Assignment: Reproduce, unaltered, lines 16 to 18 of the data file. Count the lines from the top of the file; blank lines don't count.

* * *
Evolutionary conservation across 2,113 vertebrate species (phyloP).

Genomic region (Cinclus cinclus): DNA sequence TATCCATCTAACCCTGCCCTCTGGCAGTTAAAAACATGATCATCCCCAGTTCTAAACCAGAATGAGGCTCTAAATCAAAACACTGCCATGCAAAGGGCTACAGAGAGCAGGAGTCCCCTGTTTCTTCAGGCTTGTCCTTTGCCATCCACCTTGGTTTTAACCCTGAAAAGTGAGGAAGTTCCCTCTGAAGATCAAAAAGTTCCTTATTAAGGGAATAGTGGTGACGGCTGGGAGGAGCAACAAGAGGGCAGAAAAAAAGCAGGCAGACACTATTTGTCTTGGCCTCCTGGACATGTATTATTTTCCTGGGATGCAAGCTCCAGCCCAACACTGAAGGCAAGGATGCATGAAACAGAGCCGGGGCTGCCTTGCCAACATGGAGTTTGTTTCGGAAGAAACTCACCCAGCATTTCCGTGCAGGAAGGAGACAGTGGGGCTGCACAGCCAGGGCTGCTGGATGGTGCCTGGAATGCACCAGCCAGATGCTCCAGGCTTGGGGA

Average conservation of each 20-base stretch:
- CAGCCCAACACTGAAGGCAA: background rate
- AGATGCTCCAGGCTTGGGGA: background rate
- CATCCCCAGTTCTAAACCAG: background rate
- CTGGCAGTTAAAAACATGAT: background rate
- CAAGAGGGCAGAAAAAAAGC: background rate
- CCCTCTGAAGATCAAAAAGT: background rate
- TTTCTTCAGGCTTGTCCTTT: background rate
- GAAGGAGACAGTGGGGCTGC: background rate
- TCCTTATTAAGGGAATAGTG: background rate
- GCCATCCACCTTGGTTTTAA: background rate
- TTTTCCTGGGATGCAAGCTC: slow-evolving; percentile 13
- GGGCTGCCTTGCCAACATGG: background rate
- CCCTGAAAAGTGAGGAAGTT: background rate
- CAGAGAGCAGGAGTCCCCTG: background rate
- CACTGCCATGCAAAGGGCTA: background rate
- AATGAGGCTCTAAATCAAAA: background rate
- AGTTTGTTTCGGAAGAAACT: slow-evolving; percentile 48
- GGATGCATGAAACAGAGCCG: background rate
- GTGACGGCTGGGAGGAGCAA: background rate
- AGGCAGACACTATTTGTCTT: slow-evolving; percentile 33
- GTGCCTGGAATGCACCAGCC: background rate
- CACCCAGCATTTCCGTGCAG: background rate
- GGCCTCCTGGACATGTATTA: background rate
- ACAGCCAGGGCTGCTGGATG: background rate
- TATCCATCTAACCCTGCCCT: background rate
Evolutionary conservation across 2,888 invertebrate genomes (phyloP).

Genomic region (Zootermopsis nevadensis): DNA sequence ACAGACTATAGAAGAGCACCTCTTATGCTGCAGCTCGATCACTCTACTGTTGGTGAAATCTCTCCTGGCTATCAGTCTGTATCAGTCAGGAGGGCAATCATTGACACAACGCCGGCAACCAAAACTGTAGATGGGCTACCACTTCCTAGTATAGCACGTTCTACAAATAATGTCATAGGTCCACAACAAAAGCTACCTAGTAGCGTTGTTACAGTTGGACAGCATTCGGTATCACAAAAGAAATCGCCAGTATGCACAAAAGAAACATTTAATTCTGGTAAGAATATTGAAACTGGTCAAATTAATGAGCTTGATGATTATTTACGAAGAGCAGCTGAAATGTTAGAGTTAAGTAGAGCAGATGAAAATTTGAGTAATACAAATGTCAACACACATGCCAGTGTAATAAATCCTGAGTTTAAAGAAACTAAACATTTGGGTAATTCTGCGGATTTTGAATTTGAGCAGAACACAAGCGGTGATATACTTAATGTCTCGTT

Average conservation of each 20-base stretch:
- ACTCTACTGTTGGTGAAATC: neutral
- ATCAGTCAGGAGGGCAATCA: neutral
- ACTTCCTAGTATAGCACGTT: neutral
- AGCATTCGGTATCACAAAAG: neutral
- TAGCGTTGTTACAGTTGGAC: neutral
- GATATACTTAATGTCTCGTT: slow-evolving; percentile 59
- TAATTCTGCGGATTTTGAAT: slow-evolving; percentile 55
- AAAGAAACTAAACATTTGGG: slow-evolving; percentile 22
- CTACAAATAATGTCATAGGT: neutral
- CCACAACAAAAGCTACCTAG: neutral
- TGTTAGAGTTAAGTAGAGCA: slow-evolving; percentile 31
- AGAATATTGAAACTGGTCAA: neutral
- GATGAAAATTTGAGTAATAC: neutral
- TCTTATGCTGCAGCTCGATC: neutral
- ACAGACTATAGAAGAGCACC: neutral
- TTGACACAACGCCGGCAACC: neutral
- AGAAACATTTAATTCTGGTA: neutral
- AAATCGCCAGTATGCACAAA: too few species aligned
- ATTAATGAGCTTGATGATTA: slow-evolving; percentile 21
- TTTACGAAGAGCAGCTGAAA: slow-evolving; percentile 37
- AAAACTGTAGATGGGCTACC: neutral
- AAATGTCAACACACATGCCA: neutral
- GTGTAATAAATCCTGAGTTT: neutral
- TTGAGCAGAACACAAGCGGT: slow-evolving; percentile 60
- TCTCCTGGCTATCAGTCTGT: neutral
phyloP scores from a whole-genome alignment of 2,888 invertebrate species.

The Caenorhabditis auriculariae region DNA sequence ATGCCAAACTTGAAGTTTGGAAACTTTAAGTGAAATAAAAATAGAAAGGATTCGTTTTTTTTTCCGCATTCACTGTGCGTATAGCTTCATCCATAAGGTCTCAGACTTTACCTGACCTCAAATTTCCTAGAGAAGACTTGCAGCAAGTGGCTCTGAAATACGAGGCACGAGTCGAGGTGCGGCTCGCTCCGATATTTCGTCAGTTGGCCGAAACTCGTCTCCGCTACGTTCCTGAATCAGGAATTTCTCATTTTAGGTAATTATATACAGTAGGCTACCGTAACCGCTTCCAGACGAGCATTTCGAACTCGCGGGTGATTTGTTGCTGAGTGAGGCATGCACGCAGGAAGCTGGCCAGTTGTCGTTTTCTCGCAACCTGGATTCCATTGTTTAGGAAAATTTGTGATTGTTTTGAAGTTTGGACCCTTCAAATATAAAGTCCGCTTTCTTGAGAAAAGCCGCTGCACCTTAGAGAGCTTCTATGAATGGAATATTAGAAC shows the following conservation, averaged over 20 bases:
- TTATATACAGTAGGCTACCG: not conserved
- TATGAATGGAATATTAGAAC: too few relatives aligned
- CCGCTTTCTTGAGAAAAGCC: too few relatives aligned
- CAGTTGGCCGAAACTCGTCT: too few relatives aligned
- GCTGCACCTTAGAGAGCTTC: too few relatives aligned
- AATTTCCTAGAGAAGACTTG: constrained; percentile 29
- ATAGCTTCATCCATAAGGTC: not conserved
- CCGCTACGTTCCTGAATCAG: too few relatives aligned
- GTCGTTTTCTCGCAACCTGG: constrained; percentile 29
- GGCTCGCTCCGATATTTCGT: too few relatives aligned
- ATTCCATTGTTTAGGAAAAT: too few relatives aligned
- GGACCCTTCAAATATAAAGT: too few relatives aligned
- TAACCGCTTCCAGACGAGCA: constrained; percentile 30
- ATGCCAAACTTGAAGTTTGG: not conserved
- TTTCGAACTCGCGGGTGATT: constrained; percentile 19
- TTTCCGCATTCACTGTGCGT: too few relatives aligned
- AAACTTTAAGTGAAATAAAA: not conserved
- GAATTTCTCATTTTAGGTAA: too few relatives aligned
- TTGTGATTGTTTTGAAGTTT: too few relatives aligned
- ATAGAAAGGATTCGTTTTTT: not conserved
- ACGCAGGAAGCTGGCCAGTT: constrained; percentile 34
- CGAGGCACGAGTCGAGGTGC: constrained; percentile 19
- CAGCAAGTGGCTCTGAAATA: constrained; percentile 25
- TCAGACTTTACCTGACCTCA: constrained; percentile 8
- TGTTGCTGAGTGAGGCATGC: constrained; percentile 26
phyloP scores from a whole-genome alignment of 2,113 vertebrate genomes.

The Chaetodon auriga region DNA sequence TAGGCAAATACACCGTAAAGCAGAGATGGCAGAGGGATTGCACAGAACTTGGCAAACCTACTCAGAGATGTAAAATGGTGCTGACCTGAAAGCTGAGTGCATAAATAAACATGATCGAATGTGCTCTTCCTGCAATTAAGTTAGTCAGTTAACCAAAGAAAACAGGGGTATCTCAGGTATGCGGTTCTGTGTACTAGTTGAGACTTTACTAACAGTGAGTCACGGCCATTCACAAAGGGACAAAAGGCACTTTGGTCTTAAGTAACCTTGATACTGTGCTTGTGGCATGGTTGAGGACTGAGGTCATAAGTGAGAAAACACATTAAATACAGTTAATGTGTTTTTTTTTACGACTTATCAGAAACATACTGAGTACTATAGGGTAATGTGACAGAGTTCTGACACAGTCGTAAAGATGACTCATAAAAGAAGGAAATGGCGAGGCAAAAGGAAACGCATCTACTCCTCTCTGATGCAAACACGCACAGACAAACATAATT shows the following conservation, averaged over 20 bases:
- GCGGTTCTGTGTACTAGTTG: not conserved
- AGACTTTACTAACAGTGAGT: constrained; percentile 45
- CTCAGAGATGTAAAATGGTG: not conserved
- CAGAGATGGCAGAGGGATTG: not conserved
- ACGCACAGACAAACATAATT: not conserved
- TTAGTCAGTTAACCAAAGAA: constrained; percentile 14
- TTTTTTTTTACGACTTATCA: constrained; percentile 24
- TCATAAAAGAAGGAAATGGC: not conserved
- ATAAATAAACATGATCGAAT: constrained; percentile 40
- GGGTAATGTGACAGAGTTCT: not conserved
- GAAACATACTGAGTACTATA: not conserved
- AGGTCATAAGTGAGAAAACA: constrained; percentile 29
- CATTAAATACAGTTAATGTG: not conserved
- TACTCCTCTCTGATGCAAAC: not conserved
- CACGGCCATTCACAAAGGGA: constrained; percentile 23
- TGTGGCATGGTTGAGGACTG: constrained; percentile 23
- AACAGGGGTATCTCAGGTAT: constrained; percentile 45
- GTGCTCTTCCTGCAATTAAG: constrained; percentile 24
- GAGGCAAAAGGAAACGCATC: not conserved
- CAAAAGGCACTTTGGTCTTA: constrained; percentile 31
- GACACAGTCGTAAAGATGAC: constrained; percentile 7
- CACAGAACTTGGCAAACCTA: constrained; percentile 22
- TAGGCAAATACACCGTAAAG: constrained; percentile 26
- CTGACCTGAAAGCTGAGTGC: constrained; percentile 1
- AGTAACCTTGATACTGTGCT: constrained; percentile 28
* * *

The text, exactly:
- CCCTGAAAAGTGAGGAAGTT: background rate
- CAGAGAGCAGGAGTCCCCTG: background rate
- CACTGCCATGCAAAGGGCTA: background rate